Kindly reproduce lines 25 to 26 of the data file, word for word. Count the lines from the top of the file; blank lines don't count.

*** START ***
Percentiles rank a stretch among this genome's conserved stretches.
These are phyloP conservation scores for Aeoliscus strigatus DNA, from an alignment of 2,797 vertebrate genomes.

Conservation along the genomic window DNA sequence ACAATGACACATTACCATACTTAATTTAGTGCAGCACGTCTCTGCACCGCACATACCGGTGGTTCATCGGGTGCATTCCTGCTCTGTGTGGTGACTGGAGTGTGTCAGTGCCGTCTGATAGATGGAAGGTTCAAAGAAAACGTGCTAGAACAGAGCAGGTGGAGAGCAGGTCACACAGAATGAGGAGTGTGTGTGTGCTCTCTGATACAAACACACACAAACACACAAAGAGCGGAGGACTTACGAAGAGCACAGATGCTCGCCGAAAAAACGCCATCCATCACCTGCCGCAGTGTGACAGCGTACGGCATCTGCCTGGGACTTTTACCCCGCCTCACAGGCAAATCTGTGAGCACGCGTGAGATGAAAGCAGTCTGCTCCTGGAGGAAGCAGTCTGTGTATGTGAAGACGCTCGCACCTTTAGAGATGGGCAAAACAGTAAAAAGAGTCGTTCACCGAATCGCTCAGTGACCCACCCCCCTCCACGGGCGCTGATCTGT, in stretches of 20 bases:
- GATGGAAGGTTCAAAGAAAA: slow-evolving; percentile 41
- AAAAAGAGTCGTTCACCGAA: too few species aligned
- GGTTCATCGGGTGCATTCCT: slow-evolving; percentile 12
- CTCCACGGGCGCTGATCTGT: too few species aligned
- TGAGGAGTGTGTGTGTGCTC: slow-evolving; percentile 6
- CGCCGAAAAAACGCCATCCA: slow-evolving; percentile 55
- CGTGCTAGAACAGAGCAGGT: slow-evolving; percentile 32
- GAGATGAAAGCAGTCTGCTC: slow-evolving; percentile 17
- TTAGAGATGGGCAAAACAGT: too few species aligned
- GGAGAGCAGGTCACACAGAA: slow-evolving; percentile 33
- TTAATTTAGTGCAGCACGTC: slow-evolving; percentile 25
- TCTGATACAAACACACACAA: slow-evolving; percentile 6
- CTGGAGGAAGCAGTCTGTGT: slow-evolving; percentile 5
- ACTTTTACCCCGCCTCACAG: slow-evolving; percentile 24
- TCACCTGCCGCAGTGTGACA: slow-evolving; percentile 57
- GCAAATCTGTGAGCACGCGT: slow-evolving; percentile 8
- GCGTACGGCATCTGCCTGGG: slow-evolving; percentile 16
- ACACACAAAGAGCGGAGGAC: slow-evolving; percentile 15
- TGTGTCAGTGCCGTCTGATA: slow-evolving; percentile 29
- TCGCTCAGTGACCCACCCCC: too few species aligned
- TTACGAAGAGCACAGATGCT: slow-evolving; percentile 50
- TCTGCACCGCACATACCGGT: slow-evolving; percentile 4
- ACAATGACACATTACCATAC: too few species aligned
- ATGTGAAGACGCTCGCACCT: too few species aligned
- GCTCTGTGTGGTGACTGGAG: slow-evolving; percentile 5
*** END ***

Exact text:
- TCTGCACCGCACATACCGGT: slow-evolving; percentile 4
- ACAATGACACATTACCATAC: too few species aligned